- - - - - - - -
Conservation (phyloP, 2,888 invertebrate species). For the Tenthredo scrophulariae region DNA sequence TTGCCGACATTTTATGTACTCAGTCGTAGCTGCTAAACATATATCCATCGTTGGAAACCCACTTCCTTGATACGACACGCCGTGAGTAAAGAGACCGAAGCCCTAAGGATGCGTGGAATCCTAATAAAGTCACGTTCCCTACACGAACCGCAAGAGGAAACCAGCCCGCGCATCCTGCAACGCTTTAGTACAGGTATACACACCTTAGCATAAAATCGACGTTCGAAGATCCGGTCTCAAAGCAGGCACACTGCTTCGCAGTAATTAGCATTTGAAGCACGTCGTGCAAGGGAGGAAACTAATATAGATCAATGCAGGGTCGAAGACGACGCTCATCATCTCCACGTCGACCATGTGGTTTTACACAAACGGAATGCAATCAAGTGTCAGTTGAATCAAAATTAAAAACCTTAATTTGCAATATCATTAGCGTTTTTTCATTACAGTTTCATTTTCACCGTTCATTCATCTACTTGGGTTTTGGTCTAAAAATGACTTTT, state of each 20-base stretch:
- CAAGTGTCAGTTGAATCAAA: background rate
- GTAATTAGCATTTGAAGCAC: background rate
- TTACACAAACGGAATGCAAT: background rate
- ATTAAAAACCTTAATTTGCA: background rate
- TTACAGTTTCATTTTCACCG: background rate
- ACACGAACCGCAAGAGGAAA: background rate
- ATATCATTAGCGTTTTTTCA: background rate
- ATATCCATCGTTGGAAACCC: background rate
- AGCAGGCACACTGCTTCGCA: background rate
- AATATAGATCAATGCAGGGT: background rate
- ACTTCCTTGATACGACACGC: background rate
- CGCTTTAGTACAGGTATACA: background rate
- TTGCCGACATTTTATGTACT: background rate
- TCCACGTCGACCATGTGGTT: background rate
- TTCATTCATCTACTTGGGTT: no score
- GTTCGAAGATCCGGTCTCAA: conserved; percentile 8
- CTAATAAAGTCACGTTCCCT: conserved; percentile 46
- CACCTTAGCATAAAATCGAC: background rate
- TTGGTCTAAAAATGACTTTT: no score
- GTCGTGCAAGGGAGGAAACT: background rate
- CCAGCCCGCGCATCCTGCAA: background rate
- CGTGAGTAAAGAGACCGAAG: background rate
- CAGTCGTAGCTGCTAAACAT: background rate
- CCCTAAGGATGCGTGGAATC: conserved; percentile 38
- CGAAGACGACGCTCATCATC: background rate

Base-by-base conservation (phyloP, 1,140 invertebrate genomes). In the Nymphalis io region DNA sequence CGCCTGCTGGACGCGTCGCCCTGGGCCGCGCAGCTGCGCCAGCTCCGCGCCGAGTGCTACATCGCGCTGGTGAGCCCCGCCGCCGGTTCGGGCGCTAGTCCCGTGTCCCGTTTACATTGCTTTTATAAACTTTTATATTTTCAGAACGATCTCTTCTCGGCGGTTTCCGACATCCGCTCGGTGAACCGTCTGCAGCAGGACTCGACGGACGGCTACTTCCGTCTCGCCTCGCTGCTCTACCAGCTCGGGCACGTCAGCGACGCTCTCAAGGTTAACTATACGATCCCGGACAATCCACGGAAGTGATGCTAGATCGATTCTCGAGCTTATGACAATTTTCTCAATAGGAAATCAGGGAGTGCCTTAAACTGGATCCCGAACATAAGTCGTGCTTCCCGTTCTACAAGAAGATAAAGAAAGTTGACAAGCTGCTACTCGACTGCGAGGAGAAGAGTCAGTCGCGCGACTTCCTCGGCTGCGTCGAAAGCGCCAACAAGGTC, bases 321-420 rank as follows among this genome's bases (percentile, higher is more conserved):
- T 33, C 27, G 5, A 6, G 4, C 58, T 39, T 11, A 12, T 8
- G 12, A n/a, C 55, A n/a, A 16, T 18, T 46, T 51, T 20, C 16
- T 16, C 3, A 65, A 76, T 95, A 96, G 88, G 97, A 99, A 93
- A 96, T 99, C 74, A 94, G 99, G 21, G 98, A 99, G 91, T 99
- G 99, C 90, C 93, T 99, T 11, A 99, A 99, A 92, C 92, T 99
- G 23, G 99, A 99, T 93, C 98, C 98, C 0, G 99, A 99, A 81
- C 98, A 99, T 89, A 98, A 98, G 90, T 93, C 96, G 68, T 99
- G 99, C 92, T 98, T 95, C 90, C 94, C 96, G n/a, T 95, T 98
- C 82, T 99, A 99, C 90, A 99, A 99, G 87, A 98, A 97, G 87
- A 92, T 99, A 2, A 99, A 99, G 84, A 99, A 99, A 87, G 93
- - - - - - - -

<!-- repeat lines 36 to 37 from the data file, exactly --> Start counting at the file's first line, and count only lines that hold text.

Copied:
- C 82, T 99, A 99, C 90, A 99, A 99, G 87, A 98, A 97, G 87
- A 92, T 99, A 2, A 99, A 99, G 84, A 99, A 99, A 87, G 93